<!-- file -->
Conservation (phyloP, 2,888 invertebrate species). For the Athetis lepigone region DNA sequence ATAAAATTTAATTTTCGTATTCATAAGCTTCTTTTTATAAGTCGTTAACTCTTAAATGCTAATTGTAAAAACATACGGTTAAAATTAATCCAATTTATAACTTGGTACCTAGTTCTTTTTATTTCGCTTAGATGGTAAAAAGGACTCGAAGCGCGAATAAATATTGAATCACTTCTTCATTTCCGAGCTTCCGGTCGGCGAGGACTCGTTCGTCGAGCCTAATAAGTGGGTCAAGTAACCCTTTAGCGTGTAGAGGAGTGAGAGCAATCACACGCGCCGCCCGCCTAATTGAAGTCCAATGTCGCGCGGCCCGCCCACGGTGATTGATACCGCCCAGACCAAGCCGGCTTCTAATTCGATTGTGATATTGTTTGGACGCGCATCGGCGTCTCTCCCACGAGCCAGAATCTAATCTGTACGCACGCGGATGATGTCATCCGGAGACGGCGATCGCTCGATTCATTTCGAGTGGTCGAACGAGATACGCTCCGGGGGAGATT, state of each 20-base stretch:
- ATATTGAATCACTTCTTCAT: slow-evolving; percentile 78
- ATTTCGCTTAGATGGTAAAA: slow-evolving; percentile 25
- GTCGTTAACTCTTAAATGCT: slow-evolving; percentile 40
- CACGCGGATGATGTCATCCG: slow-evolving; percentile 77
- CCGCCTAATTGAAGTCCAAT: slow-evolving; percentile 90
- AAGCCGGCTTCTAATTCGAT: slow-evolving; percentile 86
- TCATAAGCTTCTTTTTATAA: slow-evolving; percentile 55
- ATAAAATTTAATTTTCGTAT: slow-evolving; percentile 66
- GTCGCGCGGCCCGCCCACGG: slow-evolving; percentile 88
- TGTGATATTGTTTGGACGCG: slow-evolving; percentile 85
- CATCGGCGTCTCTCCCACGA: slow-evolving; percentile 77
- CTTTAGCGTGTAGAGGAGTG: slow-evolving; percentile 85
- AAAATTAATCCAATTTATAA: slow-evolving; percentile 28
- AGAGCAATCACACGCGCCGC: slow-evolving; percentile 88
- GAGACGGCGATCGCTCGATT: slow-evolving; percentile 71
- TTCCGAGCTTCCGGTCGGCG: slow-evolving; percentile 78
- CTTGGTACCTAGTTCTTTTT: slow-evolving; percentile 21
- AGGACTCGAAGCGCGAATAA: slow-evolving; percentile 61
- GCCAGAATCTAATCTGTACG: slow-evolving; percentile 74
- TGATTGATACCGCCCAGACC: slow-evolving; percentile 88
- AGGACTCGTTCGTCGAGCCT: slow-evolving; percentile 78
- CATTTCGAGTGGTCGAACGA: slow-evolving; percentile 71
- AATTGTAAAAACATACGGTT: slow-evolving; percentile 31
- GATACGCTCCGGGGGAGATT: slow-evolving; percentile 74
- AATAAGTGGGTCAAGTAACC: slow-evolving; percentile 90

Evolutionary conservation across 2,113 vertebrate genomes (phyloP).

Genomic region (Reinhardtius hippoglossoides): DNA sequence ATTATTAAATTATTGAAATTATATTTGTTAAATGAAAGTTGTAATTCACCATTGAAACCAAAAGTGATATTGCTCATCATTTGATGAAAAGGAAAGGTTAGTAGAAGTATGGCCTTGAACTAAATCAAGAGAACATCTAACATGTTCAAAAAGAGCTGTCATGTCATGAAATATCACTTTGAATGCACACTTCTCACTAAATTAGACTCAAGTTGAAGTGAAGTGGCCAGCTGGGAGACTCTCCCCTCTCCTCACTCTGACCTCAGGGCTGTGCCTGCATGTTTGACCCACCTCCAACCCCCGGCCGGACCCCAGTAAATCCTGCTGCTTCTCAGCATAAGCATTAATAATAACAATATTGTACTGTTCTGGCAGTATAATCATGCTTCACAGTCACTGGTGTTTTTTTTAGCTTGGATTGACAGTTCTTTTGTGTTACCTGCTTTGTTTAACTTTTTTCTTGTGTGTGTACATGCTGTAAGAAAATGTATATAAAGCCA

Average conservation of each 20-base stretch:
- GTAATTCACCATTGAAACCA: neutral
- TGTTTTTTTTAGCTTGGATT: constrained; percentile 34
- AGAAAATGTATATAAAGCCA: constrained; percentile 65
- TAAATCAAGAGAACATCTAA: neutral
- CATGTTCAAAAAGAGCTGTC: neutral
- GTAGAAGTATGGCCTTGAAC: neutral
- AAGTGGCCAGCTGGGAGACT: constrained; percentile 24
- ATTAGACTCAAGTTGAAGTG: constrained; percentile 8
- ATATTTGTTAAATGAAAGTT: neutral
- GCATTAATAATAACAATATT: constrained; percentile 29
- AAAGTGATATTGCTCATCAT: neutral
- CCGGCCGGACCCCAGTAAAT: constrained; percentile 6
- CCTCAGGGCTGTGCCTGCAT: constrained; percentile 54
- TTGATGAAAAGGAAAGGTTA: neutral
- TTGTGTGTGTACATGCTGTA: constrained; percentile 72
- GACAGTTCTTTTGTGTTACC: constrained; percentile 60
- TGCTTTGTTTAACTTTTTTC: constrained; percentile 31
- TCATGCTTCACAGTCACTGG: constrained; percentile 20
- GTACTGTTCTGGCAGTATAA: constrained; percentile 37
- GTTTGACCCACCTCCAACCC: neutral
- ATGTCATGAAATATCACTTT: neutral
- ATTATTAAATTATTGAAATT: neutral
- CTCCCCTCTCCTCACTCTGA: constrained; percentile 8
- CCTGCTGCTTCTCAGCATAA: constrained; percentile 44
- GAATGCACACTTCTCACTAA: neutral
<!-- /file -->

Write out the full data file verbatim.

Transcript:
Conservation (phyloP, 2,888 invertebrate species). For the Athetis lepigone region DNA sequence ATAAAATTTAATTTTCGTATTCATAAGCTTCTTTTTATAAGTCGTTAACTCTTAAATGCTAATTGTAAAAACATACGGTTAAAATTAATCCAATTTATAACTTGGTACCTAGTTCTTTTTATTTCGCTTAGATGGTAAAAAGGACTCGAAGCGCGAATAAATATTGAATCACTTCTTCATTTCCGAGCTTCCGGTCGGCGAGGACTCGTTCGTCGAGCCTAATAAGTGGGTCAAGTAACCCTTTAGCGTGTAGAGGAGTGAGAGCAATCACACGCGCCGCCCGCCTAATTGAAGTCCAATGTCGCGCGGCCCGCCCACGGTGATTGATACCGCCCAGACCAAGCCGGCTTCTAATTCGATTGTGATATTGTTTGGACGCGCATCGGCGTCTCTCCCACGAGCCAGAATCTAATCTGTACGCACGCGGATGATGTCATCCGGAGACGGCGATCGCTCGATTCATTTCGAGTGGTCGAACGAGATACGCTCCGGGGGAGATT, state of each 20-base stretch:
- ATATTGAATCACTTCTTCAT: slow-evolving; percentile 78
- ATTTCGCTTAGATGGTAAAA: slow-evolving; percentile 25
- GTCGTTAACTCTTAAATGCT: slow-evolving; percentile 40
- CACGCGGATGATGTCATCCG: slow-evolving; percentile 77
- CCGCCTAATTGAAGTCCAAT: slow-evolving; percentile 90
- AAGCCGGCTTCTAATTCGAT: slow-evolving; percentile 86
- TCATAAGCTTCTTTTTATAA: slow-evolving; percentile 55
- ATAAAATTTAATTTTCGTAT: slow-evolving; percentile 66
- GTCGCGCGGCCCGCCCACGG: slow-evolving; percentile 88
- TGTGATATTGTTTGGACGCG: slow-evolving; percentile 85
- CATCGGCGTCTCTCCCACGA: slow-evolving; percentile 77
- CTTTAGCGTGTAGAGGAGTG: slow-evolving; percentile 85
- AAAATTAATCCAATTTATAA: slow-evolving; percentile 28
- AGAGCAATCACACGCGCCGC: slow-evolving; percentile 88
- GAGACGGCGATCGCTCGATT: slow-evolving; percentile 71
- TTCCGAGCTTCCGGTCGGCG: slow-evolving; percentile 78
- CTTGGTACCTAGTTCTTTTT: slow-evolving; percentile 21
- AGGACTCGAAGCGCGAATAA: slow-evolving; percentile 61
- GCCAGAATCTAATCTGTACG: slow-evolving; percentile 74
- TGATTGATACCGCCCAGACC: slow-evolving; percentile 88
- AGGACTCGTTCGTCGAGCCT: slow-evolving; percentile 78
- CATTTCGAGTGGTCGAACGA: slow-evolving; percentile 71
- AATTGTAAAAACATACGGTT: slow-evolving; percentile 31
- GATACGCTCCGGGGGAGATT: slow-evolving; percentile 74
- AATAAGTGGGTCAAGTAACC: slow-evolving; percentile 90

Evolutionary conservation across 2,113 vertebrate genomes (phyloP).

Genomic region (Reinhardtius hippoglossoides): DNA sequence ATTATTAAATTATTGAAATTATATTTGTTAAATGAAAGTTGTAATTCACCATTGAAACCAAAAGTGATATTGCTCATCATTTGATGAAAAGGAAAGGTTAGTAGAAGTATGGCCTTGAACTAAATCAAGAGAACATCTAACATGTTCAAAAAGAGCTGTCATGTCATGAAATATCACTTTGAATGCACACTTCTCACTAAATTAGACTCAAGTTGAAGTGAAGTGGCCAGCTGGGAGACTCTCCCCTCTCCTCACTCTGACCTCAGGGCTGTGCCTGCATGTTTGACCCACCTCCAACCCCCGGCCGGACCCCAGTAAATCCTGCTGCTTCTCAGCATAAGCATTAATAATAACAATATTGTACTGTTCTGGCAGTATAATCATGCTTCACAGTCACTGGTGTTTTTTTTAGCTTGGATTGACAGTTCTTTTGTGTTACCTGCTTTGTTTAACTTTTTTCTTGTGTGTGTACATGCTGTAAGAAAATGTATATAAAGCCA

Average conservation of each 20-base stretch:
- GTAATTCACCATTGAAACCA: neutral
- TGTTTTTTTTAGCTTGGATT: constrained; percentile 34
- AGAAAATGTATATAAAGCCA: constrained; percentile 65
- TAAATCAAGAGAACATCTAA: neutral
- CATGTTCAAAAAGAGCTGTC: neutral
- GTAGAAGTATGGCCTTGAAC: neutral
- AAGTGGCCAGCTGGGAGACT: constrained; percentile 24
- ATTAGACTCAAGTTGAAGTG: constrained; percentile 8
- ATATTTGTTAAATGAAAGTT: neutral
- GCATTAATAATAACAATATT: constrained; percentile 29
- AAAGTGATATTGCTCATCAT: neutral
- CCGGCCGGACCCCAGTAAAT: constrained; percentile 6
- CCTCAGGGCTGTGCCTGCAT: constrained; percentile 54
- TTGATGAAAAGGAAAGGTTA: neutral
- TTGTGTGTGTACATGCTGTA: constrained; percentile 72
- GACAGTTCTTTTGTGTTACC: constrained; percentile 60
- TGCTTTGTTTAACTTTTTTC: constrained; percentile 31
- TCATGCTTCACAGTCACTGG: constrained; percentile 20
- GTACTGTTCTGGCAGTATAA: constrained; percentile 37
- GTTTGACCCACCTCCAACCC: neutral
- ATGTCATGAAATATCACTTT: neutral
- ATTATTAAATTATTGAAATT: neutral
- CTCCCCTCTCCTCACTCTGA: constrained; percentile 8
- CCTGCTGCTTCTCAGCATAA: constrained; percentile 44
- GAATGCACACTTCTCACTAA: neutral